The government under which Jesus lived was corrupt and oppressive; on every hand were crying abuses – extortion, intolerance, and grinding cruelty. Yet the Savior attempted no civil reforms. He attacked no national abuses, nor condemned the national enemies. He did not interfere with the authority or administration of those in power. He who was our example kept aloof from earthly governments. Not because He was indifferent to the woes of men, but because the remedy did not lie in merely human and external measures. To be efficient, the cure must reach men individually, and must regenerate the heart (p. 509).

 

Satan’s goal is to obstruct God’s healing plan – to incite fear, selfishness, hate – to get people to fight each other, to divide and conquer us. One of the devil’s most sinister strategies is to advance his evil cause under the guise of righteousness. Nothing is more tailored to achieve further division in society and the advancement of hate, bitterness, resentment, hostility, and obstruct God’s love than the current social justice movement, which seeks to take hold of the reigns of government in order to force its practices upon society.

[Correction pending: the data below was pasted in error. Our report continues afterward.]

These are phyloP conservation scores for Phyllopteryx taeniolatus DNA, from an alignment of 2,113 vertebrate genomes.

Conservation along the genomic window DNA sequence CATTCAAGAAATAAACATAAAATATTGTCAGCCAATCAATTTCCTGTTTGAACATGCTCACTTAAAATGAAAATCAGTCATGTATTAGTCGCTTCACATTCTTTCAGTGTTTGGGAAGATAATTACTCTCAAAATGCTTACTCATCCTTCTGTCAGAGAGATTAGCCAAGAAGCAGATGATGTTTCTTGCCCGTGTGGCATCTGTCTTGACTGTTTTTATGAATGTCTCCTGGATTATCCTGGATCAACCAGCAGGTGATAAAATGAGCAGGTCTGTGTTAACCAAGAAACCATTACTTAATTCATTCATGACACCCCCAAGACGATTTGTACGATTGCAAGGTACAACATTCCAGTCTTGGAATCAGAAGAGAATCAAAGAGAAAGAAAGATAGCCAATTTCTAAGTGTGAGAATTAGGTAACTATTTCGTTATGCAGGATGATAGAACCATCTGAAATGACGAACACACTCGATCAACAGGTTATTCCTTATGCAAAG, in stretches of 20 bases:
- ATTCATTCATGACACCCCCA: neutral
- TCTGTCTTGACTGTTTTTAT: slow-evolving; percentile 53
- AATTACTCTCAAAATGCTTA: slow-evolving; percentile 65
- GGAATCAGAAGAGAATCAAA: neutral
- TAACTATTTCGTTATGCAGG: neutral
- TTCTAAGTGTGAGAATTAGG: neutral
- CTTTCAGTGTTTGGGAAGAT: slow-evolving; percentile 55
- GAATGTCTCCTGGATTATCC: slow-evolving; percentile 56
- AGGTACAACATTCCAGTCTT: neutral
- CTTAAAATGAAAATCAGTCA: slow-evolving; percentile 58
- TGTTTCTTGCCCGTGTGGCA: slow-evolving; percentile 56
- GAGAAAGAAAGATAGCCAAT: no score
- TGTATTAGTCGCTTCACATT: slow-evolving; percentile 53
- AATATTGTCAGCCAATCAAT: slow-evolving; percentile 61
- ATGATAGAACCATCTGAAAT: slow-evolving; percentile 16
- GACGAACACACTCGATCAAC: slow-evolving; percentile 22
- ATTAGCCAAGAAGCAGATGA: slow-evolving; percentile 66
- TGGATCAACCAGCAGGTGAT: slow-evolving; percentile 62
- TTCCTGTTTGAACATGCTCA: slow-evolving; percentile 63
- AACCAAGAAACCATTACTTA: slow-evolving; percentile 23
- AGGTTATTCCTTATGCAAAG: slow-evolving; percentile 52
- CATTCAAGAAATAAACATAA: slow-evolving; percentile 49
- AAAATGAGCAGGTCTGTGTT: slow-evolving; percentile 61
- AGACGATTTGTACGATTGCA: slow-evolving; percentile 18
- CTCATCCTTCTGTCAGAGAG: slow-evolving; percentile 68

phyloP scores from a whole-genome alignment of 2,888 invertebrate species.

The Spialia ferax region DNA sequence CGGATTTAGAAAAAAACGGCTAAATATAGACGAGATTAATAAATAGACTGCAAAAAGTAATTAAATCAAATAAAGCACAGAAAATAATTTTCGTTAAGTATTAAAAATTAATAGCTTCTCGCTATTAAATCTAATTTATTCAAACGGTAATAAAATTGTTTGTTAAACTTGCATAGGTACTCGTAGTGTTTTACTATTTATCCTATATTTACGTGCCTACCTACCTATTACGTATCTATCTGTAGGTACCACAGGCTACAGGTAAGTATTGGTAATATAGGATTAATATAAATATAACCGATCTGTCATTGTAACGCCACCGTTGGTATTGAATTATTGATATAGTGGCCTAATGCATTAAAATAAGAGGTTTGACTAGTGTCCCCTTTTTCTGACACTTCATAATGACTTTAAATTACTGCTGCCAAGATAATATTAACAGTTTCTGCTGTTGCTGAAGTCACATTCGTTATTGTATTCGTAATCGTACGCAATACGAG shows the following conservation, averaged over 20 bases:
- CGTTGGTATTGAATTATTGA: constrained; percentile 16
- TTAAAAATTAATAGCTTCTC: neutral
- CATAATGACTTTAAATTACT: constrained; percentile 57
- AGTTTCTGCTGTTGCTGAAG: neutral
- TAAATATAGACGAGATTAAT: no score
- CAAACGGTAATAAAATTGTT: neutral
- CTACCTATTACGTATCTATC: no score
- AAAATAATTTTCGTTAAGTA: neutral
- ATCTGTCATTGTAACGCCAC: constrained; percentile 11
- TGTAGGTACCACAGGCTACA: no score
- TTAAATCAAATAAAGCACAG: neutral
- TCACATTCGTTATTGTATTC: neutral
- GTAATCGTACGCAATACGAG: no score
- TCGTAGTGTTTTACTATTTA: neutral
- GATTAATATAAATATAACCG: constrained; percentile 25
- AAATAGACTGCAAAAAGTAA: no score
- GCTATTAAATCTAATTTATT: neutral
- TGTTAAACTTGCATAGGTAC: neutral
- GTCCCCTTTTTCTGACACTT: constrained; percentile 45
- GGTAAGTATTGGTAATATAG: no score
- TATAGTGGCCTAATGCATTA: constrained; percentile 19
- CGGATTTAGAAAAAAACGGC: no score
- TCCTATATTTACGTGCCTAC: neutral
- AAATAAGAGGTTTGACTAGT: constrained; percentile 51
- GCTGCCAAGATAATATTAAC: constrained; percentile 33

The church must rise to a higher standard than the state; the Christian must adhere to a nobler method than governments; the lover of Christ must practice a purer justice than the political social justice warrior. We must practice the justice of God’s kingdom of love, in which we as individuals love every human being as our very selves – seeking to uplift them to the highest levels of Godlike development possible. Only when we love others with Godlike love will healing take place.

So let the Christian beware: The current social justice movement in America is a trap that attempts to supplant the mission of the church with the coercion of the state. But if the church succumbs to the deception and seeks to advance social justice through the power of the state, neither the church nor the state will be benefited. We will only devolve into more conflict.

So do justice – but do it God’s way!


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Tim Jennings, M.D. Timothy R. Jennings, M.D., is a board-certified psychiatrist, master psychopharmacologist, international speaker, Distinguished Life Fellow of the American Psychiatric Association (DLFAPA), Distinguished Fellow of the American Psychiatric Association (DFAPA), and Fellow of the Southern Psychiatric Association (FSPA). He is President and Founder of Come and Reason Ministries and has served as President of the Southern and Tennessee Psychiatric Associations. Dr. Jennings has authored many books, including The God-Shaped Brain, The God-Shaped Heart, and The Aging Brain.